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Mike German was fired by the FBI for exposing their cover up. He now works for the ACLU and is speaking out about how the government targets people based on religion and politics, with little oversight.  (Source: Network World)
Feds have little respect for your privacy, Constitution

The police are watching you.  If you're the wrong religion, they'll spy on your every move.  If you voice the wrong political opinions they'll be watching you.  According to Mike German, a 16-year veteran with the U.S. Federal Bureau of Investigations, this is happening right in the U.S.

Mr. German has become the FBI's worst nightmare.  Fed up with the abuses of privacy he was seeing, he complain to higher authorities and was promptly fired by the FBI.  Recently he became the ACLU's Policy Counsel on National Security, Immigration and Privacy [press release]. And he's speaking up about what he witnessed.

States Mr. German in a recent interview with Network World:

The most disturbing thing we've uncovered is the scope of domestic intelligence activities taking place today. Domestic spying is now being done by a host of federal agencies (FBI, DOD, DHS, DNI) as well as state and local law enforcement and even private companies. Too often this spying targets political activity and religious practices. We've documented intelligence activities targeting or obstructing First Amendment-protected activity in 33 states and DC.

He says that this Orwellian atmosphere could leave the U.S. a far different beast than the proud beacon of freedom it once was.  He states, "The biggest threat is that the increase surveillance of political activity will create a chilling effect that will dissuade people from exercising their rights, which will cause significant harm to participatory democracy."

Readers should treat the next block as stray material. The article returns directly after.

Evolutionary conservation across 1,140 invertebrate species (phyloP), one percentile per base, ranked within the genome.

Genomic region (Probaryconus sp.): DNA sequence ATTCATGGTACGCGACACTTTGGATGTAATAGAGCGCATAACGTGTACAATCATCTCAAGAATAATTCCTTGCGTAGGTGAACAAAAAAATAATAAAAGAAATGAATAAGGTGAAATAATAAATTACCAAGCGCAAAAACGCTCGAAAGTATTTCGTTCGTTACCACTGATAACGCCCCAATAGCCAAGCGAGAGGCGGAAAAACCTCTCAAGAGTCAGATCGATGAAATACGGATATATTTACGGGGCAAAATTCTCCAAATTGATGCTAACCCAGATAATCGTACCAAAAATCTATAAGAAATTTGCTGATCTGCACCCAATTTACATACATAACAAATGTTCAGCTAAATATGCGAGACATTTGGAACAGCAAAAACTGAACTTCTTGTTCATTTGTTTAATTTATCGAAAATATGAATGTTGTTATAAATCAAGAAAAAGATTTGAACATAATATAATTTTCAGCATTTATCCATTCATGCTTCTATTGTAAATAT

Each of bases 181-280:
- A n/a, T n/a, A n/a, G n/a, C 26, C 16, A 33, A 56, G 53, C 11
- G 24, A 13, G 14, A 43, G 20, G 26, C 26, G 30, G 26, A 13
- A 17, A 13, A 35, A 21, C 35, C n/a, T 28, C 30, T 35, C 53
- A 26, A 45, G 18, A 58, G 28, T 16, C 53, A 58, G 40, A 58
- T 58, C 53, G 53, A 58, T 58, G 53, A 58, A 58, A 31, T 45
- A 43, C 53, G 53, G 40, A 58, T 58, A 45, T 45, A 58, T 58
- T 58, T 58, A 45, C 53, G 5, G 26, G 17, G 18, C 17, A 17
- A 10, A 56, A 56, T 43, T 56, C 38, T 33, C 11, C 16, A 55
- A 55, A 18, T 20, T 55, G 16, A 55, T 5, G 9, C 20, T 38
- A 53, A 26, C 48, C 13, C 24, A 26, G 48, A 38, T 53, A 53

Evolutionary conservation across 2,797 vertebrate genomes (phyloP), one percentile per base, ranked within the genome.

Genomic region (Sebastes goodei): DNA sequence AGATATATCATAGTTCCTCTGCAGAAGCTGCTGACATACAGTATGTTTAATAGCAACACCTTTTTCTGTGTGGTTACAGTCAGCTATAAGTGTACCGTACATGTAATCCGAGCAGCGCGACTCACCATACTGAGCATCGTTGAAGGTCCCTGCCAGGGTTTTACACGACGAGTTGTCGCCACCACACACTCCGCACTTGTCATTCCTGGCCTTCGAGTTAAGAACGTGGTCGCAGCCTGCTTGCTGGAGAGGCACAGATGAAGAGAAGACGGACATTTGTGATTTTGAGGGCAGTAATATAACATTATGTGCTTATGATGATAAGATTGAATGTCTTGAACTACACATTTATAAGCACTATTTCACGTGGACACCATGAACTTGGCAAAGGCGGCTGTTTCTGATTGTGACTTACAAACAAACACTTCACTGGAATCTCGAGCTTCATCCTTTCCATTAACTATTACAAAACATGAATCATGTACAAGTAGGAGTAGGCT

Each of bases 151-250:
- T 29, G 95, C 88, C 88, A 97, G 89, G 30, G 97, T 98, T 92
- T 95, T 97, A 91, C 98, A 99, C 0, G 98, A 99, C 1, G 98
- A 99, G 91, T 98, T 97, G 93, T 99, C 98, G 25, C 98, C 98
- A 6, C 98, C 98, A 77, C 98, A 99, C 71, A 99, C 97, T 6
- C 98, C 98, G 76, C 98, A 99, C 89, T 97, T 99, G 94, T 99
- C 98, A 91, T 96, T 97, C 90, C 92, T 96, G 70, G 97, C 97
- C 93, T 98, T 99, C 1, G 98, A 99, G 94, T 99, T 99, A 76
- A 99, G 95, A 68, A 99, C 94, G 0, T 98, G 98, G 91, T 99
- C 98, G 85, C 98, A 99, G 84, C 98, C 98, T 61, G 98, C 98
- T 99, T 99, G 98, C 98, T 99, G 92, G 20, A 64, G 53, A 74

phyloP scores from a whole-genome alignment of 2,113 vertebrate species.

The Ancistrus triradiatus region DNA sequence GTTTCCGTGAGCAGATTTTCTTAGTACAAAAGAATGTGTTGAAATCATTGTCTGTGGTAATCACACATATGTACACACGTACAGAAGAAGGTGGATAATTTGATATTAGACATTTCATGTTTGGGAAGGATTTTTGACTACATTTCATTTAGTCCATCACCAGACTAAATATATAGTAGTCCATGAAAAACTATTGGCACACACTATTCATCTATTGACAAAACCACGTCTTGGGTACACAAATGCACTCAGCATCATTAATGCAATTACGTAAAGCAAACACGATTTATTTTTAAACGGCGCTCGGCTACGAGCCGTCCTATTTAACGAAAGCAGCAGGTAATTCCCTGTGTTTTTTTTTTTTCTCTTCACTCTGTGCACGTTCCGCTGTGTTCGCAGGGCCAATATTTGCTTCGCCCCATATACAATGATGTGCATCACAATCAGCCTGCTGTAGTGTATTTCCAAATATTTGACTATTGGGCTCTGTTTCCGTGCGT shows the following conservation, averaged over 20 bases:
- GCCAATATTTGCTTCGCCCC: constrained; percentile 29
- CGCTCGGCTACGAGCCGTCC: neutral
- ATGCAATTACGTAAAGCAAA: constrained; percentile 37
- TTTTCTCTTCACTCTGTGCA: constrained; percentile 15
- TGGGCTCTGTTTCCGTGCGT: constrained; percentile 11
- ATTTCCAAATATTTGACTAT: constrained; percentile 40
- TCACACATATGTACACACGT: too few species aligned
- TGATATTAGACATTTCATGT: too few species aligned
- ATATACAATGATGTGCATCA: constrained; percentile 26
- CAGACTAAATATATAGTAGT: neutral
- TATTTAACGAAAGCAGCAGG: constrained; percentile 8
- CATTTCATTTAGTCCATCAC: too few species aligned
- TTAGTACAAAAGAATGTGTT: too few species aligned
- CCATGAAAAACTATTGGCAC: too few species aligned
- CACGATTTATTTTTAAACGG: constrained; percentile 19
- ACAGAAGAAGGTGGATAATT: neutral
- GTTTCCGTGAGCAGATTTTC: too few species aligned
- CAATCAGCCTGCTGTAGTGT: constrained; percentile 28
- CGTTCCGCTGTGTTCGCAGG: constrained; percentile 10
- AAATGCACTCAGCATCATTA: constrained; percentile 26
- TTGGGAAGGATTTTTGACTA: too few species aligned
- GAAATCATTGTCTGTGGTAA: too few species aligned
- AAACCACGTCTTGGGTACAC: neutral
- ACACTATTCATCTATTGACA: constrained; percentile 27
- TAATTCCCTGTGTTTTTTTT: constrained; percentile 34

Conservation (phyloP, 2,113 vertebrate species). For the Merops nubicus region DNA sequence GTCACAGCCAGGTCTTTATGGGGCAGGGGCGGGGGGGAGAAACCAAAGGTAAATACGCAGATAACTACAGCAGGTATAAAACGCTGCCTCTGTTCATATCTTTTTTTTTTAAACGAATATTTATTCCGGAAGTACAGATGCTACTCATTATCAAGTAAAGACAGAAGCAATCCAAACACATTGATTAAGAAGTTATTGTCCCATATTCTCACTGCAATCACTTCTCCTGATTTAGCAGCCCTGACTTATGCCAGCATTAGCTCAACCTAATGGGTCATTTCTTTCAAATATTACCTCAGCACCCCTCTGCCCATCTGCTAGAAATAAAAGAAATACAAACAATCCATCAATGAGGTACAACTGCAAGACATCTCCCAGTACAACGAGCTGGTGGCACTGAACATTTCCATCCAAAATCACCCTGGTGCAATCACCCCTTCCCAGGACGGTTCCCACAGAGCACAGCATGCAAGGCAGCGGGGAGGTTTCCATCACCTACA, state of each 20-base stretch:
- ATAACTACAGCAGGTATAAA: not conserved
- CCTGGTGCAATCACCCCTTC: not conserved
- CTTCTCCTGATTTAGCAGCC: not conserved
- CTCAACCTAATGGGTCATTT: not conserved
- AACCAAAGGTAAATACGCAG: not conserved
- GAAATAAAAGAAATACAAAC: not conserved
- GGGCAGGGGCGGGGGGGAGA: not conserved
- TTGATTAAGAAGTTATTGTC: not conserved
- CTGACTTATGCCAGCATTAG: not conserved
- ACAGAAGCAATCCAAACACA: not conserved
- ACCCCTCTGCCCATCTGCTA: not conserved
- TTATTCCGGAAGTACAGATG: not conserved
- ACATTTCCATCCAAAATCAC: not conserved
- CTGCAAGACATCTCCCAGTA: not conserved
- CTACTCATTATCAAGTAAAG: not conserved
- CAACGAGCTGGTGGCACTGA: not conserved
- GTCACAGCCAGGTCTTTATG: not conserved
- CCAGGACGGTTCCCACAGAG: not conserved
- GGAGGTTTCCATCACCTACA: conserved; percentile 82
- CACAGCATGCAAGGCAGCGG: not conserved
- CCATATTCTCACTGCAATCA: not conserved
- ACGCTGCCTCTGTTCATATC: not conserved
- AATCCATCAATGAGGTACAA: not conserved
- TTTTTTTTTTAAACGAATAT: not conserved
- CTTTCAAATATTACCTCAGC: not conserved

He states that the "War on Terror" will continue to serve as an excuse for federal agencies to trample civil liberties.  He says that there are no clear-cut guidelines as to when you get put on a "watchlist" and are spied on by federal agents.  It's impossible to find out if your on a list and equally impossible to dispute or ask to be removed from a list.  

He also blasts TSA "enhanced pat-down" procedures and body scanners, calling them "unreasonable invasions of privacy that do not enhance security."

Given the Supreme Courts interpretation that privacy is a fundamental human right and thus Constitutionally protected by the Ninth Amendment, and given the First Amendments protections concerning freedom of speech and religion, Mr. German's claims are alarming.  Are U.S. federal employees deliberately spying on citizens and violating their rights, without the slightest legal accusation?

It'd be easy to dismiss Mr. German's claims as the words of a disgruntled employee.  But consider Mr. German's story of his departure from the agency: